X(·. (7.18 Assume that Hypothesis 7.1 holds. s. η)) − X(t. T ]) almost surely.31) there exists CT > 0 such that 2 E (|X(t.3 Almost sure continuity and h¨lderianity o of trajectories In this section we show that X(·. x)|2m < +∞. s. By (7. (7. 0 ≤ s ≤ t ≤ T . First. Let x ∈ Rd . 1/2). s. x) − X(t. Taking into account the co-cycle law (7. we consider almost sure regularity of X(t. x) − X(t1 . .1 it follows that Proposition 7. Finally. s. x) belongs to C −1/(2m) (7. Let 0 ≤ s ≤ t1 < t ≤ T. s. η) − η|2 ) 2 = CT E (|X(s1 .16 Assume that Hypothesis 7. whose definition is recalled in Appendix E below. Lemma 7. First we need a lemma. s1 . y)|2m ≤ C(T )|x − y|2m . η). s1 . x) belongs to a suitable Sobolev space.3 and the Sobolev embedding theorem E. s.24). η) − X(t. s. η)|2 ) ≤ CT E (|X(s1 . s. let 0 ≤ s < t ≤ T and x. s. η) − X(t. The conclusion follows now from (7. Then the Sobolev embedding theorem (also stated in Appendix E) will imply that X(·. we can write Chapter 7 X(t.1 holds. Then there exists a constant C1 (T. X(s1 . x)|2m ≤ C1 (T.30).100 Proof.13 using (6.17 Assume that Hypothesis 7. s. s1 . m ∈ N and ∈ (0. ·). η)|2 ) . η) = X(t. s1 . |x|2 ))(t − t1 )m . s. x ∈ Rd and m ∈ N.34) ([s. x) is H¨lder o continuous almost surely.1 holds. arguing as in the proof of Proposition 7. |x|) such that E |X(t. y ∈ Rd . s.10). s. which can be proved as Proposition 7. Then there is a constant C(T ) > 0 such that E |X(t. 7.35) .2m Moreover. Then we have E |X(·.14 we have Lemma 7. s. s. η) − X(s.33) Now from Proposition E.

s.2m Moreover. Then for any s ∈ [0.Stochastic evolution equations Now from Proposition E. X(t. s. T ] the mapping Rd → CB . s. Dx σ and Dx σ are continuous on [0. (ii) We have (1) sup ([b(t.1 holds. ·)]2 + [σ(t. x. x) is the solution to the stochastic differential equation with random coefficients.3 it follows that 101 Proposition 7. (7. dB(t))      h η (s. x) = h. ·) belongs to C −d/(2m) (7. besides Hypothesis 7. x). x) with respect to x In this section we assume. X(t. X(t. s.19 Assume that Hypothesis 7. T ] × Rd . s. s. x). s. 1]d ) almost surely. is continuously Gateaux differentiable and its Gateaux derivative is given by Xx (t.38) where η h (t. x → X(·.37) We set CB = CB ([s. L2 (Ω. x))(η h (t. x). h ∈ Rd .  h  dη (t. 1) we have E |X(t. s. x)dt     (7. s.4 Differentiability of X(t. 1]d . T ]. (1) Recall the notations given at the beginning of Chapter 6. x)) · η h (t. Dx b. 7.T ] (7. ·)|2m < +∞. x) · h = η h (t. s. T ]) =: CB ([s. 7. x) = bx (t. x) Theorem 7.4.1 and 7. Rd )). s. y ∈ [0. ·)]2 ) < ∞. s. s. Then for any m > 1 and ∈ (0. that Hypothesis 7.20 Assume that Hypotheses 7.36) ([0.1 Existence of Xx (t. .3 hold.1.3 2 2 (i) Dx b.39) +σx (t. t∈[0. let 0 ≤ s < t ≤ T and x. . s.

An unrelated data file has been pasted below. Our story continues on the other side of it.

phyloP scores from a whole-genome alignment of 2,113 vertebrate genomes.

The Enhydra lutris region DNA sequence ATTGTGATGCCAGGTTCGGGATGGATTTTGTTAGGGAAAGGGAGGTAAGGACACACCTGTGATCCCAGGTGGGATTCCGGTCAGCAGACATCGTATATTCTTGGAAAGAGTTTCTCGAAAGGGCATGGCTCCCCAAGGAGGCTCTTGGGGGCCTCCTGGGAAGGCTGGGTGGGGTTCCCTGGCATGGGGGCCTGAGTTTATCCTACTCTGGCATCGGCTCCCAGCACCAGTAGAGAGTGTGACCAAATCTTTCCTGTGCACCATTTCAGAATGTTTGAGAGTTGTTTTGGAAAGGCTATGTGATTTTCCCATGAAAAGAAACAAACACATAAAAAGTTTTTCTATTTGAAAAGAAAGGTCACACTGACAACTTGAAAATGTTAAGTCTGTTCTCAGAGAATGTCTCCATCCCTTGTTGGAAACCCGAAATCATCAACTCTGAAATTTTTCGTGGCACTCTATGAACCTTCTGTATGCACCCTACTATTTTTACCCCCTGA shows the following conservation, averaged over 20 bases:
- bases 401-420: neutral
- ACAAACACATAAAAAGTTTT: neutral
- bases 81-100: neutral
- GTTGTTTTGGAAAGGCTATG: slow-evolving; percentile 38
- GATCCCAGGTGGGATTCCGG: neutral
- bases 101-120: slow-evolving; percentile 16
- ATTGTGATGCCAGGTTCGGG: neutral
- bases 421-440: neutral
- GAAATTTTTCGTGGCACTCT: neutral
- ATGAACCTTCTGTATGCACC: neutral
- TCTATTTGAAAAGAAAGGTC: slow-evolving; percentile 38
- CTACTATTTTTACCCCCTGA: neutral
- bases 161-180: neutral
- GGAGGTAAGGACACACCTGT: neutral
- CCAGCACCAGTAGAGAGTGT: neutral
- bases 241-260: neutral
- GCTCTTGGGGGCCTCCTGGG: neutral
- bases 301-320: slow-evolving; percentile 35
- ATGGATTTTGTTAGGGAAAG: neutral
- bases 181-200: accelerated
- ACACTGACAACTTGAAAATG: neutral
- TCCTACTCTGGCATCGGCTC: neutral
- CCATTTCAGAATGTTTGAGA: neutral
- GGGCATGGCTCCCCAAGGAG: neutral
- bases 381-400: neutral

X1 ) − F (x. 7. that is F (x. (7. X(x) coincides with the solution X(·. s. X(r))Y (r)dB(r). (the straightforward proof is left to the reader) and that for each x ∈ Rd . X(r))Y (r)dr+ s σx (r.39) fulfill Hypothesis 7. is twice differentiable with respect to x in any couple of directions (h. X) = I.10. x) of (7. Then the mapping Rd → CB . T1 ]. X2 ) CB ≤ (7. T1 ]) and define a mapping F : Rd × CB → CB . 1 X1 − X2 2 CB for all X1 .k (t. Note that the coefficients of equation (7. X)](t) : = x + s b(r. X.4.102 Chapter 7 Proof. k) in Rd . x. s.1 and 7.3 hold.21 Assume that Hypotheses 7. k) = ζ h.3. s. x) with respect to x. x)(h.6 from Appendix D (with Λ = Rd and E = CB ). x ∈ Rd . We set CB = CB ([s. s.2). setting t t [F (x.42) . h ∈ Rd . So.1 so that it possesses a unique fixed point X(x) ∈ CB . t t [FX (x. X(r))dr + s σ(r. t ∈ [s. (7. setting Xxx (t.41) Then F fulfills Hypothesis D. so it possesses a unique solution by Theorem 7. t ∈ [s. x ∈ Rd . x) We now prove the existence of the second derivative of X(t. Moreover. It is not difficult to check that F is Gateaux continuously differentiable. s. x → X(·.2 Existence of Xxx (t. s. To prove the theorem we use Theorem D. the conclusion follows from Theorem D. X2 ∈ CB . Y ∈ CB we have Fx (x.40) where T1 > s is chosen such that F (x. x). which depends continuously on x. X(r))dB(r). X(x)) = X(x). T1 ]. x). Theorem 7. X)·Y ](t) = s bx (r.6.